Surviving Human Nature

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Capitalism - Good or Bad

Capitalism is about, making money and hoarding money. It is about investing money to make more money without working. Capitalism is about controlling resources including the human resources needed to make and sell goods so that capitalists have more money to make more money and grow wealthy. This is a good system if you are rich and a bad system if you are poor. The economics of capitalism has become attached to democracy, although the connection is neither inevitable, nor even workable.

In capitalistic theory, every newborn has the opportunity to become rich, even if his or her parents are poor. The trick is to master the techniques of using money to make money, leaving behind any quaint notions of trading time, effort and skill for money. One basic strategy is to buy for less and sell for more. Another is to purchase property and services that others will rent or consume on a continuing basis, so that you make money while you sleep. Another strategy is to use some money or capital assets as leverage to borrow and invest more money, increasing your net worth.

I write from a perspective of a comfortable, safe citizen of a country that combines capitalism and socialism with relatively good results. While Canada is not perfect, it is a country that looks viable in the long term, given stability of its neighbor, the USA. The US in contrast was in recession in 2008 with a failing infrastructure and out of control government spending. The benefits and vices of a capitalist economy are most clearly manifest in the USA. Different economic systems have evolved with the expanding human population. Different economic ideas in the best case compete to influence government policies. In the worst case, economic ideas conflict with disastrous consequences. The battle between the Communist Soviet Union and the Capitalist USA dominated world events in the latter half of the 20th century. The soviet system collapsed, leaving the impression that capitalistic democracies are the best way to run countries, but there serious problems that peaked in 2008 appear to be accumulating. It is likely that capitalistic economies have gone past peak performance, heading for a steady decline.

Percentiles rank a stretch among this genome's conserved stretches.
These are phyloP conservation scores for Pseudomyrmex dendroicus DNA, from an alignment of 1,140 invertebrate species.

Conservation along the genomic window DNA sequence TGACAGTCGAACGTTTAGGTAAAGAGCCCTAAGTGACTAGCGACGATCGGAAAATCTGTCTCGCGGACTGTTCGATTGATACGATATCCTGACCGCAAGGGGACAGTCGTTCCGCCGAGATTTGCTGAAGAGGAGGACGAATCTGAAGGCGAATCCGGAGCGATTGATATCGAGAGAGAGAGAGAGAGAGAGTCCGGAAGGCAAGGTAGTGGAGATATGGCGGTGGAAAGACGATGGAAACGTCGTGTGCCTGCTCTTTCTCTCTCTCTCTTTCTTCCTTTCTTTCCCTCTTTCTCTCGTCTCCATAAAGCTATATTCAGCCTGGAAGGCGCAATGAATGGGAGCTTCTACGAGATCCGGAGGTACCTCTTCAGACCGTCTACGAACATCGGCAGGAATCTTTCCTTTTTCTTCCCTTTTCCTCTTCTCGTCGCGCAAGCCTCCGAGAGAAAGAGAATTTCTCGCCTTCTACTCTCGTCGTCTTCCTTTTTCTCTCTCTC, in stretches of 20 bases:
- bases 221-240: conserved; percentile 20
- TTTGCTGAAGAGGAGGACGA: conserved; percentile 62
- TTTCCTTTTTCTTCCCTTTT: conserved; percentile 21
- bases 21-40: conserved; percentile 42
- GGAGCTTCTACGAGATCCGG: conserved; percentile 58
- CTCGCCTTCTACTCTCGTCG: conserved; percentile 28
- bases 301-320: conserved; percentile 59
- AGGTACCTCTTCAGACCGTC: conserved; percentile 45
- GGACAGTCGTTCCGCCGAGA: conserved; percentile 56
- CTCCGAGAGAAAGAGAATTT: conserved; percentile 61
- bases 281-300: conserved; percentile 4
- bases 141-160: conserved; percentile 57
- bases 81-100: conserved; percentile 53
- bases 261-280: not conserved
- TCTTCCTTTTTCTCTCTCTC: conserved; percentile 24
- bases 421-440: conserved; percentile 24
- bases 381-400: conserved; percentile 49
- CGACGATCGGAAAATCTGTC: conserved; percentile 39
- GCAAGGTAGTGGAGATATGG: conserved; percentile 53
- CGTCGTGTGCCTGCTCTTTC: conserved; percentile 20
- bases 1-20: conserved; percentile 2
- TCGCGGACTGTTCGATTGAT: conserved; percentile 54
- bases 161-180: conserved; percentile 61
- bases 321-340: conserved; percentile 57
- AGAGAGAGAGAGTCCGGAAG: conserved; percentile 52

As major banks failed in 2008, US government intervention became the hope of redemption. Large sums of money borrowed by the government were offered as a solution for the financial institutions, but no-one could say who will pay the escalating government debt? Economist, Krugman, stated:” Old-fashioned voodoo economics — the belief in tax-cut magic — has been banished from civilized discourse. The supply-side cult has shrunk to the point that it contains only cranks, charlatans, and Republicans. But recent news reports suggest that many influential people, including US Federal Reserve officials and bank regulators have become devotees of a new kind of voodoo: the belief that by performing elaborate financial rituals we can keep dead banks walking…What I suspect is that policy makers are attempting a bait-and-switch: a policy that looks like the cleanup of the savings and loans, but makes huge gifts to bank shareholders at taxpayer expense, disguised as “fair value” purchases of toxic assets. Why go through these contortions? The answer seems to be that Washington remains deathly afraid of the N-word — nationalization. The truth is that bankrupt banks are already wards of the state, utterly dependent on taxpayer support; but nobody wants to recognize that fact and implement the obvious solution: an explicit, though temporary, government takeover. Hence the popularity of the new voodoo, which claims, as I said, that elaborate financial rituals can reanimate dead banks. Unfortunately, the price of this retreat into superstition may be high. I hope I’m wrong, but I suspect that taxpayers are about to get another raw deal — and that we’re about to get another financial rescue plan that fails to do the job.” (Paul Krugman. Wall Street Voodoo. NYT January 19, 2009.)

Anderson summarized the analysis of several deep thinkers in his book, Democratic Capitalism and Its Discontents. He stated:” liberal democracy had set loose an egalitarian spirit that it could never fully tame. The notion of the universal equality of man, which liberal democracy claims as its foundation, easily becomes subject to egalitarian overbidding. Equality constantly finds itself undermined by the freedoms that the liberal order secures. The liberty to pursue wealth, to seek to better one's condition, to create, to strive for power or achievement-all these freedoms unceasingly generate inequality, since not all people are equally gifted, equally nurtured, equally hardworking, equally lucky. Equality works in democratic capitalist societies like an imaginary horizon, forever retreating as one approaches it.”


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